Trading Idea

How Options Can Play a Role in Your Investment Strategy

Montréal Exchange
January 10, 2022
6 minutes read
How Options Can Play a Role in Your Investment Strategy

Options are an underutilized investment tool that is overlooked because they seem complicated and are perceived to be for the exclusive use of professional traders. But once they are properly understood, the average investor may come to realize how options can play a role in their investment strategies.

Options Recap

An option gives an investor the right (but not the obligation) to buy or sell a stock at a given price, on or before a predetermined date. The right to buy a stock is known as a call option, while the right to sell a stock is called a put option.

As an alternative to exercising the option and buying or selling a stock, the option contract can be sold back into the market for a profit.

Options as a Hedge

Options can act as a hedge against near-term volatility by providing investors an insurance policy against downside movement.

Suppose that an investor is holding 100 shares of XYZ Corp., a gold mining company that is trading at $31 per share. 

The investor has some near-term concerns about the direction of gold prices and wants to avoid seeing this holding drop in value. To protect the stock holding on the downside, the investor takes a proactive approach by buying one put option with a $30 strike price that expires in one year, for a total cost of $100.

If gold prices plummet and shares of XYZ Corp fall to $20 per share, the investor will not incur a major loss. This is because the investor’s put option gives him or her the ability to sell the 100 shares at $30, regardless of the current price of the stock.

If the stock does not drop in value, the put option will become worthless on expiration. The investor will lose 100% of the put option, but this is precisely the logic behind an insurance policy: it kicks in only when needed.

Options as an Investment

Call options can be used by investors to profit from a stock that is expected to gain in value.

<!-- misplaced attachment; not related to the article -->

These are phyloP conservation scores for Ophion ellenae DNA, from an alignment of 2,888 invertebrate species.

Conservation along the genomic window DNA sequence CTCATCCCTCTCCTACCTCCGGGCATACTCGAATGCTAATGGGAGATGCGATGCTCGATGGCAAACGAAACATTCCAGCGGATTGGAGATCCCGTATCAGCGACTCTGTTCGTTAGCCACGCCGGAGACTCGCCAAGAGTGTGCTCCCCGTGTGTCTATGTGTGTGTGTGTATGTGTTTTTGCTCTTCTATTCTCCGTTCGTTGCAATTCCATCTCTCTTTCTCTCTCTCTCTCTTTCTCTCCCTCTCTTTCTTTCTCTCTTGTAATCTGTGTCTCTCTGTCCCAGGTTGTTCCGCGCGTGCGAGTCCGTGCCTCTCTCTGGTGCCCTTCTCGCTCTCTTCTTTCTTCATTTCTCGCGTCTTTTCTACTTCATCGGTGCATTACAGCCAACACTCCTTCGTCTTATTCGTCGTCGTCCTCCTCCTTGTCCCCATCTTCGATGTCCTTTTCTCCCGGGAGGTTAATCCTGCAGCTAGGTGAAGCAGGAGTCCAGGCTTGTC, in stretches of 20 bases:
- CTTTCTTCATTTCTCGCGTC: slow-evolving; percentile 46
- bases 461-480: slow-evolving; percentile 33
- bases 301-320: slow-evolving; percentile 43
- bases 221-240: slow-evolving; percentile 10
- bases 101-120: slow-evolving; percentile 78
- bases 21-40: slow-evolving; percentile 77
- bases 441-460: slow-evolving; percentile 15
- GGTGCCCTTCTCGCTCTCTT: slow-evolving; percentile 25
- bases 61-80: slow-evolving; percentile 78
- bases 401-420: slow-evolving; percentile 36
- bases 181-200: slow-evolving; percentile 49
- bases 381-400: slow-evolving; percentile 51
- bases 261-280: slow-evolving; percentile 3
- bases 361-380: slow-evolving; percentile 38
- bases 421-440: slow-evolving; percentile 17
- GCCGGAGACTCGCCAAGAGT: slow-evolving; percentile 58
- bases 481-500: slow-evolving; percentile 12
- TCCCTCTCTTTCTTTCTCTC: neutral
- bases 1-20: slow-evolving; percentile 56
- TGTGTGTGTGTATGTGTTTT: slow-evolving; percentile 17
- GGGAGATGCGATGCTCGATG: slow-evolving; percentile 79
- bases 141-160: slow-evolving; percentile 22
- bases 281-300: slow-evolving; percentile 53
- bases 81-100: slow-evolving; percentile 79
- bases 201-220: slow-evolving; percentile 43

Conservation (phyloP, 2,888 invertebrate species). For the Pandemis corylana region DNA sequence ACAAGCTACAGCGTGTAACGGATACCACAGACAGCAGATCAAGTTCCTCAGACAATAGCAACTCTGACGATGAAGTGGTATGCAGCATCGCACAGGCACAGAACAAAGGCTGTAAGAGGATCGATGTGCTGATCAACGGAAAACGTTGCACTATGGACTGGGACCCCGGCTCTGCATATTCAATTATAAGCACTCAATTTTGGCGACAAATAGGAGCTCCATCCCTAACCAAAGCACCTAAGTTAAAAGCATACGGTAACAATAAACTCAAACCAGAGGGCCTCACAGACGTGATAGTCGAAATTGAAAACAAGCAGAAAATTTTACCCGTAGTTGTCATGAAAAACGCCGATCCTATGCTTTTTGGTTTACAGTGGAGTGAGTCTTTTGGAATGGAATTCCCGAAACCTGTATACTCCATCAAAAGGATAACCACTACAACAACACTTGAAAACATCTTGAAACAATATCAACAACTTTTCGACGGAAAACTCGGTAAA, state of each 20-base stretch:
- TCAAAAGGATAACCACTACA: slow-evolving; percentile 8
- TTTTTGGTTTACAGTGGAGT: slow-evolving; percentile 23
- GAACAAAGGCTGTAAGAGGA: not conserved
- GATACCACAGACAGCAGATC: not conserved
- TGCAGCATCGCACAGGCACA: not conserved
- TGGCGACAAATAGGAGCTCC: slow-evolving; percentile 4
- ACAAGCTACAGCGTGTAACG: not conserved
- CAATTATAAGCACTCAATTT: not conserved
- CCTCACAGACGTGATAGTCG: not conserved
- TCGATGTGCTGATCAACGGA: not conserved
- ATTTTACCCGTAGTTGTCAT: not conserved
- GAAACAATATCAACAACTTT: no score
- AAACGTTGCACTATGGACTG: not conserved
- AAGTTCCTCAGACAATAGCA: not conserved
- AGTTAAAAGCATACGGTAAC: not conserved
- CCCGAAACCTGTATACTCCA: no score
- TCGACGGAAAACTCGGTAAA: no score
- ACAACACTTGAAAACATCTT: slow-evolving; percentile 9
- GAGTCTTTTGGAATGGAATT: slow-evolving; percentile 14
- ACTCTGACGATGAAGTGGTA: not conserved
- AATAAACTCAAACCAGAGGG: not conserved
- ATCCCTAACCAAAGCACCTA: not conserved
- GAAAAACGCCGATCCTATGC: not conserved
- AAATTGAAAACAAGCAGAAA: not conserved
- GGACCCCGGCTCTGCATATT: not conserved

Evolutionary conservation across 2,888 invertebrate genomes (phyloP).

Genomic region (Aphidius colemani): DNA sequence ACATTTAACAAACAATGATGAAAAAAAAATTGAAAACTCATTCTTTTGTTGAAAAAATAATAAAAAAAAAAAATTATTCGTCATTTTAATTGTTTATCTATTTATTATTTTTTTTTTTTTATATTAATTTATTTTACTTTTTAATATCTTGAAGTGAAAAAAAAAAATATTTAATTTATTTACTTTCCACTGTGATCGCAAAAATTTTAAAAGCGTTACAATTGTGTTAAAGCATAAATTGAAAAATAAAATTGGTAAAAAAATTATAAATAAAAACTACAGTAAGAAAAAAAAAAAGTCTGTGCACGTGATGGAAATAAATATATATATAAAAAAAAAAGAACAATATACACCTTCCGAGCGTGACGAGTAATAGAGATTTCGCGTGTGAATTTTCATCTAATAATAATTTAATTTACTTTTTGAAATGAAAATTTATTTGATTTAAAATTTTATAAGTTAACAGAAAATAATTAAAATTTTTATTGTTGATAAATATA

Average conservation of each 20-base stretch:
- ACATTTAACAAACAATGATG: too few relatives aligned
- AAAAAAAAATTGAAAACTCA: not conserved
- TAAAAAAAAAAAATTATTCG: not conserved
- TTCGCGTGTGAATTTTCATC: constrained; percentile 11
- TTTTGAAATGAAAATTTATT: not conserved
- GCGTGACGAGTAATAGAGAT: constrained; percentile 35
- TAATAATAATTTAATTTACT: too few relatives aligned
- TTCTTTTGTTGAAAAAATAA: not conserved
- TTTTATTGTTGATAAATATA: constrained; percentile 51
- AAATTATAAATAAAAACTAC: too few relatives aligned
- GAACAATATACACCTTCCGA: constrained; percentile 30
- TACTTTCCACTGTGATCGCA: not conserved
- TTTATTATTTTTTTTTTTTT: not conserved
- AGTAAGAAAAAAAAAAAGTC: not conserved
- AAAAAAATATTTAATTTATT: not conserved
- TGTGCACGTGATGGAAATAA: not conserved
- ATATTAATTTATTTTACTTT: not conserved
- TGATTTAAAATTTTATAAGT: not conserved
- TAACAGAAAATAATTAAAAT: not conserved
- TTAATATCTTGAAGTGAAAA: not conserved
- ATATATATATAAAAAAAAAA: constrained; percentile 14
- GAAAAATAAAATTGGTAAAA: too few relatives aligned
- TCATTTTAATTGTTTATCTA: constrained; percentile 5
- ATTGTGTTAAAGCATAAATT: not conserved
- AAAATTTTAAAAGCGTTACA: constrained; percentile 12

Suppose that an investor is bullish on ABC Inc., a fast-growing financial services company that is trading at $250 per share. The only problem with buying the stock outright is its high cost. Purchasing 100 shares is not an option, given the investor’s budget.

Instead of buying the stock, the investor can buy one call option with a $350 strike price that expires in one year. If the investor’s thesis is right, the value of the call option will increase in step with the stock.

On the other hand if, after one year, the stock does not reach at least $350 per share, then the call option will have lost all its value and expired worthless.

Drawbacks to Using Options

The major drawback with options is that they offer no credit simply because an investor has been right about a stock’s direction. If shares of ABC Inc. rise from $250 per share to $340 per share, the investor is technically on the right side of the trade. But if the stock does not break above $350 per share, the investor will lose the entire value of the option once it expires.

By contrast, an investor who buys the stock outright is not subject to any time constraints. If the stock was bought at $250, the investor will have generated a respectable return of $90 per share.



The strategies presented in this blog are for information and training purposes only, and should not be interpreted as recommendations to buy or sell any security. As always, you should ensure that you are comfortable with the proposed scenarios and ready to assume all the risks before implementing an option strategy.

Copyright © 2022 Bourse de Montréal Inc. All rights reserved.  Do not copy, distribute, sell or modify this document without Bourse de Montréal Inc.’s prior written consent. This information is provided for information purposes only.  The views, opinions and advice provided in this article reflect those of the individual author.  Neither TMX Group Limited nor any of its affiliated companies guarantees the completeness of the information contained in this publication, and we are not responsible for any errors or omissions in or your use of, or reliance on, the information. This publication is not intended to provide legal, accounting, tax, investment, financial, or other advice and should not be relied upon for such advice. The information provided is not an invitation to purchase securities listed on Montreal Exchange, Toronto Stock Exchange, and/or TSX Venture Exchange. TMX Group and its affiliated companies do not endorse or recommend any securities referenced in this publication.  Montréal Exchange and MX  are the trademarks of Bourse de Montréal Inc.  TMX, the TMX design, The Future is Yours to See., and Voir le futur. Réaliser l’avenir. are the trademarks of TSX Inc. and are used under license.

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